Health care changes near, details explained at Rifle chamber forum
Citizen Telegram Editor
On Tuesday, Americans can start to make – and in many cases, must make – some important decisions about their health care.
Tuesday is when the mandatory insurance provision of the Affordable Care Act, also known as Obamacare, begins. Starting in 2014, most people will be required to have health insurance or pay a penalty if they don’t have that coverage.
To help inform their members and area residents, the Rifle Area Chamber of Commerce held a seminar, “The Affordable Care Act: What You Need to Know,” on Tuesday, Sept. 17, at Colorado Mountain College in Rifle.
Denise Ibsen, owner of Ibsen Insurance, explained that as of Tuesday, Oct. 1, those without health insurance can get help, compare plans and rates, see if they qualify for financial assistance and get in touch with a certified health care broker through the Connect For Colorado marketplace.
“If you enroll in a health care plan by Dec. 15, your coverage will start on Jan. 1, 204,” she said. “And the big thing is you won’t be turned down for coverage due to a pre-existing condition. You don’t have to provide your health history, other than if you have used tobacco or you are expecting a child.”
Ibsen said she, Lois Gross with Gross Benefits and Donny Cochran with Donny Cochran Insurance are certified brokers, along with many others across the West Slope and statewide.
Health care history, marketplaces explained
Linda Gann, West Slope outreach coordinator for Connect For Colorado, gave a lengthy presentation about the history of U.S. health care, what caused health care costs to soar through the roof, and how Obamacare came to be.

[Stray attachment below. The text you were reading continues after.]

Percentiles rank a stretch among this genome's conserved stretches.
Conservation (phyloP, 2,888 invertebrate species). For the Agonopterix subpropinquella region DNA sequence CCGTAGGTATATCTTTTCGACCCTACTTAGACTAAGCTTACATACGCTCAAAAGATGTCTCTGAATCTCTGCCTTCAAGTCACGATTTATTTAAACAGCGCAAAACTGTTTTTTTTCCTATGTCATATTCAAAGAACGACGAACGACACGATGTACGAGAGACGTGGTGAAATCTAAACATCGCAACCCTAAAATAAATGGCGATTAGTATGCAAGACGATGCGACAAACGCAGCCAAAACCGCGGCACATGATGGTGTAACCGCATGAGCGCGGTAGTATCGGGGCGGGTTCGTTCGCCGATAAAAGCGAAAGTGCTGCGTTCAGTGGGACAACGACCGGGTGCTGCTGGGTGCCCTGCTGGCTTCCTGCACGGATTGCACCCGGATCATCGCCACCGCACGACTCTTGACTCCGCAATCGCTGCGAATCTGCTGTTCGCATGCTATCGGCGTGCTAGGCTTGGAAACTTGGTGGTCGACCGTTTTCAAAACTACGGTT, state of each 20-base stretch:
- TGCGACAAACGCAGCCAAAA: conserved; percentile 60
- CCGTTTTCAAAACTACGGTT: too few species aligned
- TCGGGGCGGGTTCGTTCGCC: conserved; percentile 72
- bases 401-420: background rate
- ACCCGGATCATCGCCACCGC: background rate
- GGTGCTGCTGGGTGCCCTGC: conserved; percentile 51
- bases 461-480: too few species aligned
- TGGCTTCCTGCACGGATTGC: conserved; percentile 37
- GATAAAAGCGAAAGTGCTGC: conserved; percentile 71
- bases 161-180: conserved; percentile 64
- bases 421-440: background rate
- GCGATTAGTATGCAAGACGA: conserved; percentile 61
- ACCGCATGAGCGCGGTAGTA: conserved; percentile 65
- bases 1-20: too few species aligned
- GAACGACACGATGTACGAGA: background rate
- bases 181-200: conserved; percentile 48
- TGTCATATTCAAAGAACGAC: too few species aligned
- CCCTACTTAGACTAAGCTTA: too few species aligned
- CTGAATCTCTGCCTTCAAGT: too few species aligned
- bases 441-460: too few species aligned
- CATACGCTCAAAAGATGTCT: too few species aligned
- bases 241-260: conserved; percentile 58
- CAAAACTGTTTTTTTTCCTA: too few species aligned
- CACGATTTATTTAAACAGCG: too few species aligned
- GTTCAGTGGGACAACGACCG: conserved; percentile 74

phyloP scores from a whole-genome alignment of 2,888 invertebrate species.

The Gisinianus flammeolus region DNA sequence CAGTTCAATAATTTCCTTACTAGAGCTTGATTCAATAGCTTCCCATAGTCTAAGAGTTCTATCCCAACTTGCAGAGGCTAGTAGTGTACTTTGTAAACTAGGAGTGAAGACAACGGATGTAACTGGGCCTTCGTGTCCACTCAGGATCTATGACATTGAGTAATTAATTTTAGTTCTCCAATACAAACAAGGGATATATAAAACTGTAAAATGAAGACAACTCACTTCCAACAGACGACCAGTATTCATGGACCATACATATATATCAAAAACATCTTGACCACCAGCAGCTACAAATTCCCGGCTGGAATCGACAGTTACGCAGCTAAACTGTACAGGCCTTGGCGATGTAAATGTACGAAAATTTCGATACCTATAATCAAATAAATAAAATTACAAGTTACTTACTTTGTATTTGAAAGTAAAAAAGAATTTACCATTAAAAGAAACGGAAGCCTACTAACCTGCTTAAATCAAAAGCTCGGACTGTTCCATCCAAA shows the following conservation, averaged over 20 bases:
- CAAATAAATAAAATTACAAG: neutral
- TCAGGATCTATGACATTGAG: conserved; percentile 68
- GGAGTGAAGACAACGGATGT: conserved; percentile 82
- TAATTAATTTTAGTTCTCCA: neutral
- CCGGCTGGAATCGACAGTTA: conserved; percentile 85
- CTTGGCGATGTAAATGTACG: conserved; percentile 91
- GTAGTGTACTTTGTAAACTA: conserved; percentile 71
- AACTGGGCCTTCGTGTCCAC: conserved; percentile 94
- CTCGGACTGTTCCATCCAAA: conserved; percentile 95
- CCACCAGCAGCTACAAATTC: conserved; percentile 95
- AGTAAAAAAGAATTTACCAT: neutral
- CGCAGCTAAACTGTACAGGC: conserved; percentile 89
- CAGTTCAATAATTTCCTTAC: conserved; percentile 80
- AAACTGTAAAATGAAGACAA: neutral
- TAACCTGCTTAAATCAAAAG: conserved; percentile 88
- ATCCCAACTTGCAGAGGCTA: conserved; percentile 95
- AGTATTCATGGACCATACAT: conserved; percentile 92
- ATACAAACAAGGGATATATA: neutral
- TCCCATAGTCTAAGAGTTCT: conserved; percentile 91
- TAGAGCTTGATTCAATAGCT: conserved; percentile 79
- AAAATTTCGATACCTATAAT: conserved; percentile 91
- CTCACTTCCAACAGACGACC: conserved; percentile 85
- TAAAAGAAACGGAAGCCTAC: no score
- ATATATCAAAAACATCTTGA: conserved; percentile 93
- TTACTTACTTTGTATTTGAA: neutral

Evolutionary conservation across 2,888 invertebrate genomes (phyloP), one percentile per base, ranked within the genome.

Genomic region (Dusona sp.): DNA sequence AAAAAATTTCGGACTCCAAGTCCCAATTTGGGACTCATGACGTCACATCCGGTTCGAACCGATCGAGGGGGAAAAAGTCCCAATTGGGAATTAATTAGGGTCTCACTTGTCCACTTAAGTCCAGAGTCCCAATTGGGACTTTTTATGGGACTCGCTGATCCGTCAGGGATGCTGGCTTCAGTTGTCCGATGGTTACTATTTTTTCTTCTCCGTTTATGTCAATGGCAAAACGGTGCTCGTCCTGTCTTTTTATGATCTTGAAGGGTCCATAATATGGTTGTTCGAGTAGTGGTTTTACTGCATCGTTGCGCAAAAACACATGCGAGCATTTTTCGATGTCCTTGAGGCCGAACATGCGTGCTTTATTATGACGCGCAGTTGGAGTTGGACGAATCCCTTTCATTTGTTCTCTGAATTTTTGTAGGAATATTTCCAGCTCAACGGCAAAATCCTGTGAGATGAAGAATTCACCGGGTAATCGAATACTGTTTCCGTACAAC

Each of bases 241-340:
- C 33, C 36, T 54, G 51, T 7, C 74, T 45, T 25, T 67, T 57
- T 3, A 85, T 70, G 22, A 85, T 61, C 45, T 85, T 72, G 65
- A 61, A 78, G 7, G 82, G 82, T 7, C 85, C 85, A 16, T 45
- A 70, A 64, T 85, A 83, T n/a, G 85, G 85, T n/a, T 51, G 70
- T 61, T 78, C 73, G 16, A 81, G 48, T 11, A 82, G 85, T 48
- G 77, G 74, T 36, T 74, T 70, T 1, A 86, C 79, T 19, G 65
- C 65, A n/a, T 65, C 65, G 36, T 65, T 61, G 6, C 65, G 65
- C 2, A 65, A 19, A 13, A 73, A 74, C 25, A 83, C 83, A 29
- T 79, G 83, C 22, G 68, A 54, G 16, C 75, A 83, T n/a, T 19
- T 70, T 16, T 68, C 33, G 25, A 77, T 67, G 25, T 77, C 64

In 1960, per person spending on health care in U.S. was $147 a year, she noted. By 2010, that amount had risen to $8,402.
“It’s troubling,” Gann said. “Without a doubt, it’s going off a fiscal cliff.”
In 2008, a Colorado Blue Ribbon Commission on Health Care Reform recommended extending insurance to reduce the “hidden tax” of uncompensated care and stabilize rising costs. Gann said the commission’s key findings were that individuals are responsible for their own health and wellness. The commission also said more emphasis needed to be placed on healthy lifestyles and preventative care and all legal residents of Colorado should be required to have minimum health insurance, called an individual mandate. Enforcement would come through the income tax system, according to the commission, Gann said.
“This solution was presented in January 2008, ten months before the presidential election that year and two and a half years before the Affordable Care Act passed in Congress,” Gann noted. “So this is Colorado’s solution.”